With many finding the rise of automation and artificial intelligence unnerving, it’s important to make education key in alleviating fears

THE concept of widespread automation can seem frightening, somewhat dystopian even, bringing out our internal luddites to protest against something that is seen to be harmful to our future.
The truth is that automation is here and has been for many years; the difference is in how it is approached and is informed by lessons of past industrial revolutions.

“We can call automation the fourth industrial revolution,” says Simon Greenwood, Intelligent Automation Lead at CGI. “The difference with this revolution is that we can learn the lessons of the past, whether it was steam, electricity or even the internet.

“With those huge shifts we had never seen it before. We weren’t prepared for it. I personally think now with the fourth industrial revolution, with its advancement of all kinds of technology, we can see the affect it will have on human activity and we’ve known about this for a decade.”

Preparation is all, from governments and the public sector through to private companies and individuals, and preparation means changing how we are educated and how the current workforce is re-educated.

“If we look back at the first industrial revolution, the majority of people will have worked on the land and would have had to upskill and work in the factories. 

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FUTURE OPTIMISM: Sumant Kumar, Director of Digital Transformation at CGI.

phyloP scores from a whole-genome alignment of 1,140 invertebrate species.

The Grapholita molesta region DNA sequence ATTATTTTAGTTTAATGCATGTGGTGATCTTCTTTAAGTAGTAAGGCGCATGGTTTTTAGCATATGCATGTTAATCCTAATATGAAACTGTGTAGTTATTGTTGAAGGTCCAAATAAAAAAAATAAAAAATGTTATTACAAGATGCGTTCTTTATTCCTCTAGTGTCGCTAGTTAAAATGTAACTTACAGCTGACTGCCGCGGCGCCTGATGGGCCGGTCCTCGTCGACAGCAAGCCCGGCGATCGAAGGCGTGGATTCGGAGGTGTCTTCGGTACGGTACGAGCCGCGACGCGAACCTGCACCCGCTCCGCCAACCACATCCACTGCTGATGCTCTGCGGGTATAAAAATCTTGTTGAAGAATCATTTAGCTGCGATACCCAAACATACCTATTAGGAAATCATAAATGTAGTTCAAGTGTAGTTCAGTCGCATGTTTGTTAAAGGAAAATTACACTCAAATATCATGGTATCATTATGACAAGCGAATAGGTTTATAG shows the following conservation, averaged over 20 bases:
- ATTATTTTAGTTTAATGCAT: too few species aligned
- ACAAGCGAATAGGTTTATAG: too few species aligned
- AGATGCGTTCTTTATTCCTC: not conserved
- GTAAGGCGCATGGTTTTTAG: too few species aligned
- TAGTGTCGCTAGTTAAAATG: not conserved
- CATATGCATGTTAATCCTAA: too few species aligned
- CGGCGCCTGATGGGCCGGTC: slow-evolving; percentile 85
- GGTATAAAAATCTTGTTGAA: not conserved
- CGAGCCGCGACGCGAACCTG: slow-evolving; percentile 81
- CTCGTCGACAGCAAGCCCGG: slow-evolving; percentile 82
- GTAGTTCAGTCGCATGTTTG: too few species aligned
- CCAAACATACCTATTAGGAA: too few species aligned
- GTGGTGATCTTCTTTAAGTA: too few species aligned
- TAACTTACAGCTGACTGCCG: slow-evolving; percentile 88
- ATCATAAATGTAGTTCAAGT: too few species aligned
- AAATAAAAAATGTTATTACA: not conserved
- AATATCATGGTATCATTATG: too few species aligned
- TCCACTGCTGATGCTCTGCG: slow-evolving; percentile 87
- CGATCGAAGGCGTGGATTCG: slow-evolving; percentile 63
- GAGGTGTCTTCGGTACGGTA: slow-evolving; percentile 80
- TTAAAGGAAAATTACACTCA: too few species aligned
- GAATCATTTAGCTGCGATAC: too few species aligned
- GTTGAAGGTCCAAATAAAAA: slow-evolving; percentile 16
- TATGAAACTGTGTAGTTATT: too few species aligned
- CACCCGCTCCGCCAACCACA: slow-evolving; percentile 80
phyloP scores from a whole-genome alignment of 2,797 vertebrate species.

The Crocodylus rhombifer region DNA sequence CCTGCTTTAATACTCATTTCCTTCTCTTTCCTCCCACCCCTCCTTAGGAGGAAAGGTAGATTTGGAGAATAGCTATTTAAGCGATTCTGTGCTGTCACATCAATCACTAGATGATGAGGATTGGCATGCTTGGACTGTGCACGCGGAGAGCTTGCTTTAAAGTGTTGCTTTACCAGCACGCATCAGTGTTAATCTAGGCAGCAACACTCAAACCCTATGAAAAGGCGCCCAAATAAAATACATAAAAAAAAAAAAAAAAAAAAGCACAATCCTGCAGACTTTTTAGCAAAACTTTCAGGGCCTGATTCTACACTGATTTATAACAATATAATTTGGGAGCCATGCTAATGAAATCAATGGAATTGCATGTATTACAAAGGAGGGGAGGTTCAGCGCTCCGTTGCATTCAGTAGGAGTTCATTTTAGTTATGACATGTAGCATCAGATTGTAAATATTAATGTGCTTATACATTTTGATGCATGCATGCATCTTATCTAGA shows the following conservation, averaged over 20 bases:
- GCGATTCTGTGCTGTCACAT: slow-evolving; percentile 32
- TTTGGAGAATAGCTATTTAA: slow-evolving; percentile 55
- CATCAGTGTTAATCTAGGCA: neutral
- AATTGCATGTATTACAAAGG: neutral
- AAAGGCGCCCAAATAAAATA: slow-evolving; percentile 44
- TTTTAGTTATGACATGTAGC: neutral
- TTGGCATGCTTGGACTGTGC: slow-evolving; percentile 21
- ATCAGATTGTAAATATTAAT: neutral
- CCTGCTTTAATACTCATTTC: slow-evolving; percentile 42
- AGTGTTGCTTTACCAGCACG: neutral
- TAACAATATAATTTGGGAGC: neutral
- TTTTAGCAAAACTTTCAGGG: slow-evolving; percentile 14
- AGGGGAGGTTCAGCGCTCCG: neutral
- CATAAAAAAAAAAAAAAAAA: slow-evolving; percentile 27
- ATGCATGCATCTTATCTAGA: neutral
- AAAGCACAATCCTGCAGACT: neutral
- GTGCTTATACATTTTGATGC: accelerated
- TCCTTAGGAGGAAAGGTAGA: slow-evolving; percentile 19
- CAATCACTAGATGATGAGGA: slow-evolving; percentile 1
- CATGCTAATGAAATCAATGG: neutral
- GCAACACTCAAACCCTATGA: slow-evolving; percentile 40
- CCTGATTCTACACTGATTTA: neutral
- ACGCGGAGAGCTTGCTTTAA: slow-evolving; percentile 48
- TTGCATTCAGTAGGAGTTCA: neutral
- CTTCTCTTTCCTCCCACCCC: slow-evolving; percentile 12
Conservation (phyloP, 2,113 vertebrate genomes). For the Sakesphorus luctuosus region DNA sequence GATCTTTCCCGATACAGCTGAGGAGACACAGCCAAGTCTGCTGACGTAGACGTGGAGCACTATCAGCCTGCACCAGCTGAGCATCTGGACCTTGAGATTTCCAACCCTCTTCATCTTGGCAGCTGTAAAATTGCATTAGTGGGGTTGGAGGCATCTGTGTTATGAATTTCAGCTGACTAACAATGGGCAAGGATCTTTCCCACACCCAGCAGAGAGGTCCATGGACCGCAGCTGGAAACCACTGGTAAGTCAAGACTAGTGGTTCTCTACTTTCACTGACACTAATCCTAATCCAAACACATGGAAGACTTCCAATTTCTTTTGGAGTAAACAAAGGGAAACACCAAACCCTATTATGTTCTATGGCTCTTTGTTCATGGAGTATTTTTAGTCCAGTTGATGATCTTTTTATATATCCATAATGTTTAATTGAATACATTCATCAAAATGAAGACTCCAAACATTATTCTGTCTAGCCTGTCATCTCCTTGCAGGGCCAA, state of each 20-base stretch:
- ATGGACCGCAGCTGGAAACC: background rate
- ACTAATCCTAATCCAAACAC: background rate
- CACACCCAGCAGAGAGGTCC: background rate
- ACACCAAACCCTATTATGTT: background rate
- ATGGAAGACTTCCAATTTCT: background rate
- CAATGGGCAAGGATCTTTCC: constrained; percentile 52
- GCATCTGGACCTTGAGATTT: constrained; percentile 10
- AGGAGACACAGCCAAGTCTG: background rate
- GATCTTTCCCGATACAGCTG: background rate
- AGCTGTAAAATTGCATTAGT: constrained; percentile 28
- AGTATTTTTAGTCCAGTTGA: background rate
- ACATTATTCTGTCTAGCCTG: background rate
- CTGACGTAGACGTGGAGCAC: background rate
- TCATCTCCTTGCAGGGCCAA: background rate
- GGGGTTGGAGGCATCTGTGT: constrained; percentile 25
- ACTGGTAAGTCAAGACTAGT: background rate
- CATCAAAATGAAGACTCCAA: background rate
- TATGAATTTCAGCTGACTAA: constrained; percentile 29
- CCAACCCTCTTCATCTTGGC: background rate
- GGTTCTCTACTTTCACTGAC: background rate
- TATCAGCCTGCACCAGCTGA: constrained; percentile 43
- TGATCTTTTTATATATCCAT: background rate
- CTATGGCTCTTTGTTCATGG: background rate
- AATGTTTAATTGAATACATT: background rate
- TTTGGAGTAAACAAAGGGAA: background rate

“That is changing and now people need greater skills to oversee the technology that will be performing tasks. In the past 30 to 40 years we’ve been providing technology that doesn’t replace the work but allows technology to carry out the tasks humans do more efficiently. 

“Now we will get to a point where the machines will do some or all of the work, which will leave people free to pursue more different, satisfying opportunities.”

Sumant Kumar, Director Digital Transformation at CGI, agrees that moving away from repetitive factory-style work, whether that’s on a production line or inputting reams of data, to a more knowledge-based form of work will enhance the employee’s experience. 

“Not only that, it will lead to more productive organisations, therefore benefiting the wider economy. 

“Passing on the mundane tasks to robots and reskilling workforces to do more cognitive work can only improve happiness and well-being.

“So there’s an argument about retention of people as well, because if people feel that they’re being valued and challenged, that they are being recognised for those cognitive skills then they are more likely to stay with an organisation.”

Simon and Sumant both believe that one of the greatest benefits of taking the workforce out of “the back office” and upskilling means that customer-facing roles and the softer skills that come naturally to us will be in even greater demand. Automation will make the world more human rather than less so.

“Think about the changes on the London Underground,” says Simon. “They closed ticket offices because more of us are using our contactless card, but the employees were reskilled and now work closer to the passengers, on the platforms to improve safety. 

That utilisation of people in different ways to give a better service to citizens and customers will grow.”

Sumant adds that the growth of importance in softer skills and customer service will make organisations much more competitive and employees much harder to replace.

He points to the boredom that can come with performing dull, repetitive tasks. “When you are doing a task that you don’t really enjoy, people make mistakes. Let’s face it, data entry is not the most stimulating work. I’m sure most of us have had experiences where human error has led to problems with utility bills or something similar. That can take a lot of time to sort out on both sides and lead to real customer dissatisfaction.”